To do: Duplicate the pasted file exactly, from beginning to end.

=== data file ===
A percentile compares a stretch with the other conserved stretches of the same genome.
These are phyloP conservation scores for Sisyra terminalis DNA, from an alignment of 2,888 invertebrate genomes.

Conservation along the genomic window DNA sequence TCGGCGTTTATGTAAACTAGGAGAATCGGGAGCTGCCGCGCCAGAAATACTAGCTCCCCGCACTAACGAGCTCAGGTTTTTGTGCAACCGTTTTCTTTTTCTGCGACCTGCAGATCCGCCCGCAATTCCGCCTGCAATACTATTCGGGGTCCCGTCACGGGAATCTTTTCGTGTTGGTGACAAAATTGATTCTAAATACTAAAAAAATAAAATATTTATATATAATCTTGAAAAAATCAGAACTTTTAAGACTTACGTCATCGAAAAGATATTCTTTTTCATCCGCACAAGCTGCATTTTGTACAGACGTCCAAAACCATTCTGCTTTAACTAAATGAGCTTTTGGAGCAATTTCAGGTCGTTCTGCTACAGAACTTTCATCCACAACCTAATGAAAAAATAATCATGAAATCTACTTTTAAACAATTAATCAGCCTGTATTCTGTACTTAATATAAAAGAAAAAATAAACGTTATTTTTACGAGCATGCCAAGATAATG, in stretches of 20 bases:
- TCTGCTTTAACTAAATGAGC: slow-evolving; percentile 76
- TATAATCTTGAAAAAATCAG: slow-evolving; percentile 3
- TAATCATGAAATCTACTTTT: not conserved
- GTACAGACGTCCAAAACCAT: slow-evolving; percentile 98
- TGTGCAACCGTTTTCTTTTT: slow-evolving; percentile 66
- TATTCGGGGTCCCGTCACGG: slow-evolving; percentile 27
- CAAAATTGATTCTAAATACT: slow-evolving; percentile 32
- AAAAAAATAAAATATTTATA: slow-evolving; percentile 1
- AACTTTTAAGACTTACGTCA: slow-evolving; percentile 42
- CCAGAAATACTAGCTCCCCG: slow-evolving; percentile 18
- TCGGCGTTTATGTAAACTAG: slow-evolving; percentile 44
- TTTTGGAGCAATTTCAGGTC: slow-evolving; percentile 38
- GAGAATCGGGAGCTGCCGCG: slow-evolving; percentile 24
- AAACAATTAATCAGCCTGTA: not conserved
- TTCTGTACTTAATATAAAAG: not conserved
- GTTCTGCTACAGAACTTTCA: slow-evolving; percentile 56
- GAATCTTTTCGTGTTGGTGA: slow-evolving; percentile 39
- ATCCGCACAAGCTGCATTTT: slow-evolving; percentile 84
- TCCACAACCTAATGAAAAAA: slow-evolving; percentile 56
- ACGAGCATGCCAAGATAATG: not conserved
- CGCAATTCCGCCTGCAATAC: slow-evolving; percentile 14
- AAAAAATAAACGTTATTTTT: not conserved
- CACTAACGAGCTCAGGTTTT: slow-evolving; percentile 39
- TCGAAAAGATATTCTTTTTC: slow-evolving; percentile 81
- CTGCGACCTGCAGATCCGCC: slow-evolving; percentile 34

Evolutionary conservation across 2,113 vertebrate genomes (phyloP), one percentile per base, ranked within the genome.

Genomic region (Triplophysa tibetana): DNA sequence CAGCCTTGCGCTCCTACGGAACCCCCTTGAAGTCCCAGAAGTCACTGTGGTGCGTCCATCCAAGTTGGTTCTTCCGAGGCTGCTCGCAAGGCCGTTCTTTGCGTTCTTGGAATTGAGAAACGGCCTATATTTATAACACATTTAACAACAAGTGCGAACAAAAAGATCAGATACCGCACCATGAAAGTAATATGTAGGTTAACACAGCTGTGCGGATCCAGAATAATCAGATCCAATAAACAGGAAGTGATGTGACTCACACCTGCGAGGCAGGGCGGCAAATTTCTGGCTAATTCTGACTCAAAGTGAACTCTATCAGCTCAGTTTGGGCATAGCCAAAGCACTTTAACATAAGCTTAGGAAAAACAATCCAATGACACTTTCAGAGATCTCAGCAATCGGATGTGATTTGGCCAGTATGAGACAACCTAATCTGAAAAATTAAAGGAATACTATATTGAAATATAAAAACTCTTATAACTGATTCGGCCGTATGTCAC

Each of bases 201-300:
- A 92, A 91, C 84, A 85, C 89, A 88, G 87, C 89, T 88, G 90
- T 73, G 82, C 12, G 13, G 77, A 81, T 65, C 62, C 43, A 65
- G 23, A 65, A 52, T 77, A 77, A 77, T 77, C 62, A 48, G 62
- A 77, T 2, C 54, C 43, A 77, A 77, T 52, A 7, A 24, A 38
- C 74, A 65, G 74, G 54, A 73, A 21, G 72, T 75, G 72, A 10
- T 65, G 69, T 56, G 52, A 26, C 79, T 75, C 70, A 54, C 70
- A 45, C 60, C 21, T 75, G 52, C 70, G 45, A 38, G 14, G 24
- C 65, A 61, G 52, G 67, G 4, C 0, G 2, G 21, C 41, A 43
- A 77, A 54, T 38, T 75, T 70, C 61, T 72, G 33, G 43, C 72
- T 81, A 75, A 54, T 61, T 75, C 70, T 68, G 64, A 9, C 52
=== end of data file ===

A percentile compares a stretch with the other conserved stretches of the same genome.
These are phyloP conservation scores for Sisyra terminalis DNA, from an alignment of 2,888 invertebrate genomes.

Conservation along the genomic window DNA sequence TCGGCGTTTATGTAAACTAGGAGAATCGGGAGCTGCCGCGCCAGAAATACTAGCTCCCCGCACTAACGAGCTCAGGTTTTTGTGCAACCGTTTTCTTTTTCTGCGACCTGCAGATCCGCCCGCAATTCCGCCTGCAATACTATTCGGGGTCCCGTCACGGGAATCTTTTCGTGTTGGTGACAAAATTGATTCTAAATACTAAAAAAATAAAATATTTATATATAATCTTGAAAAAATCAGAACTTTTAAGACTTACGTCATCGAAAAGATATTCTTTTTCATCCGCACAAGCTGCATTTTGTACAGACGTCCAAAACCATTCTGCTTTAACTAAATGAGCTTTTGGAGCAATTTCAGGTCGTTCTGCTACAGAACTTTCATCCACAACCTAATGAAAAAATAATCATGAAATCTACTTTTAAACAATTAATCAGCCTGTATTCTGTACTTAATATAAAAGAAAAAATAAACGTTATTTTTACGAGCATGCCAAGATAATG, in stretches of 20 bases:
- TCTGCTTTAACTAAATGAGC: slow-evolving; percentile 76
- TATAATCTTGAAAAAATCAG: slow-evolving; percentile 3
- TAATCATGAAATCTACTTTT: not conserved
- GTACAGACGTCCAAAACCAT: slow-evolving; percentile 98
- TGTGCAACCGTTTTCTTTTT: slow-evolving; percentile 66
- TATTCGGGGTCCCGTCACGG: slow-evolving; percentile 27
- CAAAATTGATTCTAAATACT: slow-evolving; percentile 32
- AAAAAAATAAAATATTTATA: slow-evolving; percentile 1
- AACTTTTAAGACTTACGTCA: slow-evolving; percentile 42
- CCAGAAATACTAGCTCCCCG: slow-evolving; percentile 18
- TCGGCGTTTATGTAAACTAG: slow-evolving; percentile 44
- TTTTGGAGCAATTTCAGGTC: slow-evolving; percentile 38
- GAGAATCGGGAGCTGCCGCG: slow-evolving; percentile 24
- AAACAATTAATCAGCCTGTA: not conserved
- TTCTGTACTTAATATAAAAG: not conserved
- GTTCTGCTACAGAACTTTCA: slow-evolving; percentile 56
- GAATCTTTTCGTGTTGGTGA: slow-evolving; percentile 39
- ATCCGCACAAGCTGCATTTT: slow-evolving; percentile 84
- TCCACAACCTAATGAAAAAA: slow-evolving; percentile 56
- ACGAGCATGCCAAGATAATG: not conserved
- CGCAATTCCGCCTGCAATAC: slow-evolving; percentile 14
- AAAAAATAAACGTTATTTTT: not conserved
- CACTAACGAGCTCAGGTTTT: slow-evolving; percentile 39
- TCGAAAAGATATTCTTTTTC: slow-evolving; percentile 81
- CTGCGACCTGCAGATCCGCC: slow-evolving; percentile 34

Evolutionary conservation across 2,113 vertebrate genomes (phyloP), one percentile per base, ranked within the genome.

Genomic region (Triplophysa tibetana): DNA sequence CAGCCTTGCGCTCCTACGGAACCCCCTTGAAGTCCCAGAAGTCACTGTGGTGCGTCCATCCAAGTTGGTTCTTCCGAGGCTGCTCGCAAGGCCGTTCTTTGCGTTCTTGGAATTGAGAAACGGCCTATATTTATAACACATTTAACAACAAGTGCGAACAAAAAGATCAGATACCGCACCATGAAAGTAATATGTAGGTTAACACAGCTGTGCGGATCCAGAATAATCAGATCCAATAAACAGGAAGTGATGTGACTCACACCTGCGAGGCAGGGCGGCAAATTTCTGGCTAATTCTGACTCAAAGTGAACTCTATCAGCTCAGTTTGGGCATAGCCAAAGCACTTTAACATAAGCTTAGGAAAAACAATCCAATGACACTTTCAGAGATCTCAGCAATCGGATGTGATTTGGCCAGTATGAGACAACCTAATCTGAAAAATTAAAGGAATACTATATTGAAATATAAAAACTCTTATAACTGATTCGGCCGTATGTCAC

Each of bases 201-300:
- A 92, A 91, C 84, A 85, C 89, A 88, G 87, C 89, T 88, G 90
- T 73, G 82, C 12, G 13, G 77, A 81, T 65, C 62, C 43, A 65
- G 23, A 65, A 52, T 77, A 77, A 77, T 77, C 62, A 48, G 62
- A 77, T 2, C 54, C 43, A 77, A 77, T 52, A 7, A 24, A 38
- C 74, A 65, G 74, G 54, A 73, A 21, G 72, T 75, G 72, A 10
- T 65, G 69, T 56, G 52, A 26, C 79, T 75, C 70, A 54, C 70
- A 45, C 60, C 21, T 75, G 52, C 70, G 45, A 38, G 14, G 24
- C 65, A 61, G 52, G 67, G 4, C 0, G 2, G 21, C 41, A 43
- A 77, A 54, T 38, T 75, T 70, C 61, T 72, G 33, G 43, C 72
- T 81, A 75, A 54, T 61, T 75, C 70, T 68, G 64, A 9, C 52